Good morning and thank you for being with us today for the official launch of the Haitian government’s National Action Plan against trafficking in persons and of USAID’s Project BEST (Building Enduring Systems to end Trafficking in Persons) implemented by the Lumos Foundation.
Haiti was upgraded to Tier 2 one month ago on the 2019 Trafficking in Persons Report. This reflects the Haitian government’s increased efforts to arrest, prosecute and convict traffickers; to adopt the National Action Plan against Trafficking in Persons; and to strengthen the National Anti-Trafficking Committee.
We once again commend the efforts of all those involved in the fight against human trafficking including the Ministry of Justice, the National Anti-Trafficking Committee, POLIFRONT, the Office of Citizen Protection, and the media. We also recognize the tireless efforts of civil society organizations in the fight against human trafficking in Haiti.
However, despite the increased efforts to combat trafficking, much work remains to be done. Haiti remains a source, transit, and destination country for trafficking in persons both domestically and transnationally. There is also the serious issue of “restavèk,” where an estimated 286,000 children are currently subject to domestic servitude. We need all actors, including government ministries, the judiciary, police, the National Anti-Trafficking Committee, and civil society to commit and redouble their efforts to combat trafficking in Haiti.
As U.S. Secretary of State Mike Pompeo said during his recent speech at the launch of the 2019 Trafficking in Persons Report, “human trafficking is not a natural disaster, it is caused by man. And therefore, we have the capacity to solve this.” That is why we are pleased to see the Government of Haiti’s National Action Plan against Trafficking in Persons, which will guide Haiti’s counter-trafficking efforts until 2022. The action plan, once sufficient resources are allocated, will move Haiti forward on the path to eliminating all forms of human trafficking.
To aid in this endeavor, we are launching today USAID’s Project BEST, a four-year $5.6 million project implemented by the LUMOS Foundation, which will support the Haitian government to better coordinate counter-trafficking initiatives at both the national and departmental levels.
The project will address three dimensions of trafficking in persons in Haiti: trafficking in Haiti’s orphanage system, child domestic servitude, or restavèk, and cross border trafficking. Project BEST will also support the Haitian government and civil society organizations to combat child trafficking including by helping the government and civil society to respond to the needs of victims of child trafficking and protected vulnerable children.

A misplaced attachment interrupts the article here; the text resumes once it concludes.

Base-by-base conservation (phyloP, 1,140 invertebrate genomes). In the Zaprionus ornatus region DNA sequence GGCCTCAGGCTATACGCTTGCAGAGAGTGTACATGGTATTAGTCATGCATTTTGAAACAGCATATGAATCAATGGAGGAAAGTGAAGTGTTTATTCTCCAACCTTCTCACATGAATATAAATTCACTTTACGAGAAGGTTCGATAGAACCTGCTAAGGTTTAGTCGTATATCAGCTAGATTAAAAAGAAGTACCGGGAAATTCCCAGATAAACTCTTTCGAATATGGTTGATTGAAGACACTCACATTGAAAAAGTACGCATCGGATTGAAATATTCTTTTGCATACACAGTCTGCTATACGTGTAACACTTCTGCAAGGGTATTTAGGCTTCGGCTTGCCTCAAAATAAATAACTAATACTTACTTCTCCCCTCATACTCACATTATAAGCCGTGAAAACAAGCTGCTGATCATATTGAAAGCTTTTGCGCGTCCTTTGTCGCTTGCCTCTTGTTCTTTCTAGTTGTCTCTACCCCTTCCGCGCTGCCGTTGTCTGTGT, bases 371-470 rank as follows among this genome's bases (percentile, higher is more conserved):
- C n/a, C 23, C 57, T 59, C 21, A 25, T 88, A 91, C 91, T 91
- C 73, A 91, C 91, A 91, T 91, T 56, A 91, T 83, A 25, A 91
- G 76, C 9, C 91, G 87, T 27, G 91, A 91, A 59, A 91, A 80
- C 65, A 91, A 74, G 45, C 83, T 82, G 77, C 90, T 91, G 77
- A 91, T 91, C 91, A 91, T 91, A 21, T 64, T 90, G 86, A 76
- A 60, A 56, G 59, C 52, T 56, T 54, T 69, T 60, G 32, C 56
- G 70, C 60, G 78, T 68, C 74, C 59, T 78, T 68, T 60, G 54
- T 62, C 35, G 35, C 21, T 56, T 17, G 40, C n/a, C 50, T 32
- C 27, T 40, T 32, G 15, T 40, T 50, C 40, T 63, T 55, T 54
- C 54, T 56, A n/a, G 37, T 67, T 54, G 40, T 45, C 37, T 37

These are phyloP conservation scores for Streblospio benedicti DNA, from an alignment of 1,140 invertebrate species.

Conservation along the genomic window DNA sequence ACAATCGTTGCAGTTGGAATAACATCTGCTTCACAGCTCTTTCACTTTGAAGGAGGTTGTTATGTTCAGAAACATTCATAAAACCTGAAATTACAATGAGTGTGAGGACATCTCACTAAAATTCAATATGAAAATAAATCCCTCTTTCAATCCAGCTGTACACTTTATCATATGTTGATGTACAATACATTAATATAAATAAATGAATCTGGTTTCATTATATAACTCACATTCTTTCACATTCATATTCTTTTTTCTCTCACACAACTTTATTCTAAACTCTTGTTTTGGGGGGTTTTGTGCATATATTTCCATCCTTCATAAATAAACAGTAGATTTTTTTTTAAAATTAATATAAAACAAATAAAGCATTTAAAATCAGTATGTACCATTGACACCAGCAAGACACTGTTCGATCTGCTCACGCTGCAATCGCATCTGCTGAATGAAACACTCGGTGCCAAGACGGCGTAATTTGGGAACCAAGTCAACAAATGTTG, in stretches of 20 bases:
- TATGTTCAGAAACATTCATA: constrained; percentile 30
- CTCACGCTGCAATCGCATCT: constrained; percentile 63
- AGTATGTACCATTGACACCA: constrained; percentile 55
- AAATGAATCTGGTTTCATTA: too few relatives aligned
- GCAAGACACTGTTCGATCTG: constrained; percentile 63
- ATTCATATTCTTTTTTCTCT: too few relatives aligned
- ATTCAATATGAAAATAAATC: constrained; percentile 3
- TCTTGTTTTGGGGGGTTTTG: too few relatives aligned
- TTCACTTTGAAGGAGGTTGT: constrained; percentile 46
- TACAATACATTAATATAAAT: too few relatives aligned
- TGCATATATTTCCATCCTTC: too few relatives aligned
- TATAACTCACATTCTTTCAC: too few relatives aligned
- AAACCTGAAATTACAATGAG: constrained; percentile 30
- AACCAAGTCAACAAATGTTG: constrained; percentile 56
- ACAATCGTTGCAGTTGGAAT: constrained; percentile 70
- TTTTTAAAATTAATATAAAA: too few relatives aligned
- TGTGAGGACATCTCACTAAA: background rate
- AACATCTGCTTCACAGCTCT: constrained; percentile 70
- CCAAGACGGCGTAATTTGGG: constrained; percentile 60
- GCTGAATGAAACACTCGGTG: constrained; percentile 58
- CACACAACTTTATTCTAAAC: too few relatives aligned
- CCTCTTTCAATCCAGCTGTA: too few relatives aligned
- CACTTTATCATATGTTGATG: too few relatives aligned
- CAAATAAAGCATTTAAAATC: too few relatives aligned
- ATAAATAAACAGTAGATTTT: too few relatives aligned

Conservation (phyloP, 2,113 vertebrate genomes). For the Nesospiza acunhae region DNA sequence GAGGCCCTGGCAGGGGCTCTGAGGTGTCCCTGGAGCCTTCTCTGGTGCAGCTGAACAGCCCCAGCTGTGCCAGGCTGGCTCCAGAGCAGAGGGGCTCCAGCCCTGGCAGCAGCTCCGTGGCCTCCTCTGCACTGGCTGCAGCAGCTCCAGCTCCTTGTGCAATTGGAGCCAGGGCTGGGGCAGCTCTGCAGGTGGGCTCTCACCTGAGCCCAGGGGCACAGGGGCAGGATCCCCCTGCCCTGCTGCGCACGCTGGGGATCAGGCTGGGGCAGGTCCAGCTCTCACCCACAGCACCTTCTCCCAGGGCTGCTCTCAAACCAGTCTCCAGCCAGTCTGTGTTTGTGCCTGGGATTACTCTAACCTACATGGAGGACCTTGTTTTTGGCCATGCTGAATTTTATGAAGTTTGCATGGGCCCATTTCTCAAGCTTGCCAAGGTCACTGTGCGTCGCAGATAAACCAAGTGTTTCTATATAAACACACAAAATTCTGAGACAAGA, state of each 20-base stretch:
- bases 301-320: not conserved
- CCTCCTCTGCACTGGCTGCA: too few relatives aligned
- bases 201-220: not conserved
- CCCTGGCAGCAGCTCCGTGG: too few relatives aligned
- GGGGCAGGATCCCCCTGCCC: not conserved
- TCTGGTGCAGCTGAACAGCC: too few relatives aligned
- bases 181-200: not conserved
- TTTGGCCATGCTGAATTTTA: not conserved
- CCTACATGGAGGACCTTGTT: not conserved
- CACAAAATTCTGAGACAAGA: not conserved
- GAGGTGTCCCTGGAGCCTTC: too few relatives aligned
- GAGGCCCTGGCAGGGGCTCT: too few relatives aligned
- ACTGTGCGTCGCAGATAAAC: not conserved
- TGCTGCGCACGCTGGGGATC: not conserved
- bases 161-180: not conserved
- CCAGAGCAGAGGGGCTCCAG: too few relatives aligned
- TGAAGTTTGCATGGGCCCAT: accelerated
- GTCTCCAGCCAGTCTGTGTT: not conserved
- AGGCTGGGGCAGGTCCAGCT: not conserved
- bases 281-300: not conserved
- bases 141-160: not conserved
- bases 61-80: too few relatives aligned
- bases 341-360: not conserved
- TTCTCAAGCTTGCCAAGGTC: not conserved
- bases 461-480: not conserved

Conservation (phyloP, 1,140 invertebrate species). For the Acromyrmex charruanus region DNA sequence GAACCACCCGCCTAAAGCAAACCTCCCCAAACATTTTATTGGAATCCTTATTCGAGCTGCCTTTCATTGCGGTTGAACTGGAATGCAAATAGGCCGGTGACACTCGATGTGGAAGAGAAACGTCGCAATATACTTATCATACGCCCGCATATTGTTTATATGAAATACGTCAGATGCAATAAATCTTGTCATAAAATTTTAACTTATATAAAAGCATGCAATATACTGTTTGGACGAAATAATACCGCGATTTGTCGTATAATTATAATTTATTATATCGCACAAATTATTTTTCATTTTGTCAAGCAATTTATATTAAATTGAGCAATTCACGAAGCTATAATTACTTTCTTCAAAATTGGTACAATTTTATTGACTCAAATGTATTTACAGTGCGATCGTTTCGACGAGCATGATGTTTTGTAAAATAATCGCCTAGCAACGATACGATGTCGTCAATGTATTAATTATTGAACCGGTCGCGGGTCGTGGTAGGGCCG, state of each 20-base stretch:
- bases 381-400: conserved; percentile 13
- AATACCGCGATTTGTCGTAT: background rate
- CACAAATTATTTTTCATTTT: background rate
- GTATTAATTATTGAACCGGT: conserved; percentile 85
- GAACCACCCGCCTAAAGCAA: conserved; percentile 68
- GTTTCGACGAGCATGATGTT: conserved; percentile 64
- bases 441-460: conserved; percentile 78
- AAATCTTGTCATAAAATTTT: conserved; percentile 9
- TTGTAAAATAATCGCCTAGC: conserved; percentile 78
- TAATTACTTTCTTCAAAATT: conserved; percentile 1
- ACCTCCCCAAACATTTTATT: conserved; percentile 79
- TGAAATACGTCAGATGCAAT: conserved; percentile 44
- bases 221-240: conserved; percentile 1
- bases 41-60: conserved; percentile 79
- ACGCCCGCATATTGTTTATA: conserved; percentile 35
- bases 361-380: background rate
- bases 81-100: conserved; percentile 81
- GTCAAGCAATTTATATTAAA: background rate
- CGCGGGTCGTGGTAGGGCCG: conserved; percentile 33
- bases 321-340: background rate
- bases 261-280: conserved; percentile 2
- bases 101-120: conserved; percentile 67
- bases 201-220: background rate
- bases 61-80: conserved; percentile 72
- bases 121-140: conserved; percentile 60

I also congratulate Project BEST’s implementing partner, the Lumos Foundation. I would like to introduce the Project’s Chief of Party, Eugene Guillaume, and Patrick Camille, the Deputy Chief of Party for the project. I believe that this collaboration between USAID, LUMOS, the government of Haiti, and the many civil society organizations engaged in this fight will produce very positive results in the fight against trafficking in persons in Haiti.
Project BEST is launched in support of Haiti’s National Action Plan and we invite other partner governments and organizations to launch similar initiatives in support of these anti-trafficking efforts.
We would also like to recognize the important role played by the media in bringing to light the abhorrent circumstances of trafficking. Investigative reporting and reporting on how the perpetrators are being held accountable is important in raising public awareness of this scourge. Over this past year we have noticed an uptick in reporting on these matters; this media attention serves an important role in facilitating discussion of on this topic.
However, I would like to reiterate that the Haitian government, including law enforcement and the judicial sector must take the lead in the fight against trafficking in persons. I strongly encourage the Haitian government to make the necessary financial and technical resources available to support the implementation of the National Action Plan and reinforce the National Anti-Trafficking Committee (CNLTP). Technical assistance is only a small part of the fight against trafficking; continued political will and sustained dedication from the government are also vital.
We encourage the Haitian government to vigorously investigate, prosecute, and convict human traffickers and to dedicate adequate budgetary resources to fund the national action plan. We also urge the government to provide the needed resources for services for trafficking victims in its next national budget submission.
We also note that l’Institut du Bien-Etre Social et Research (IBESR), the government’s social welfare agency, and the Office de la Protection du Citoyen (OPC) play a key role in providing services to victims and raising awareness of trafficking in persons. It is important that these government institutions also have adequate financial resources to continue and expand their important work.
With our combined efforts supporting a Haitian-led process, we can succeed in eliminating human trafficking here in Haiti.
Thank you all for being here.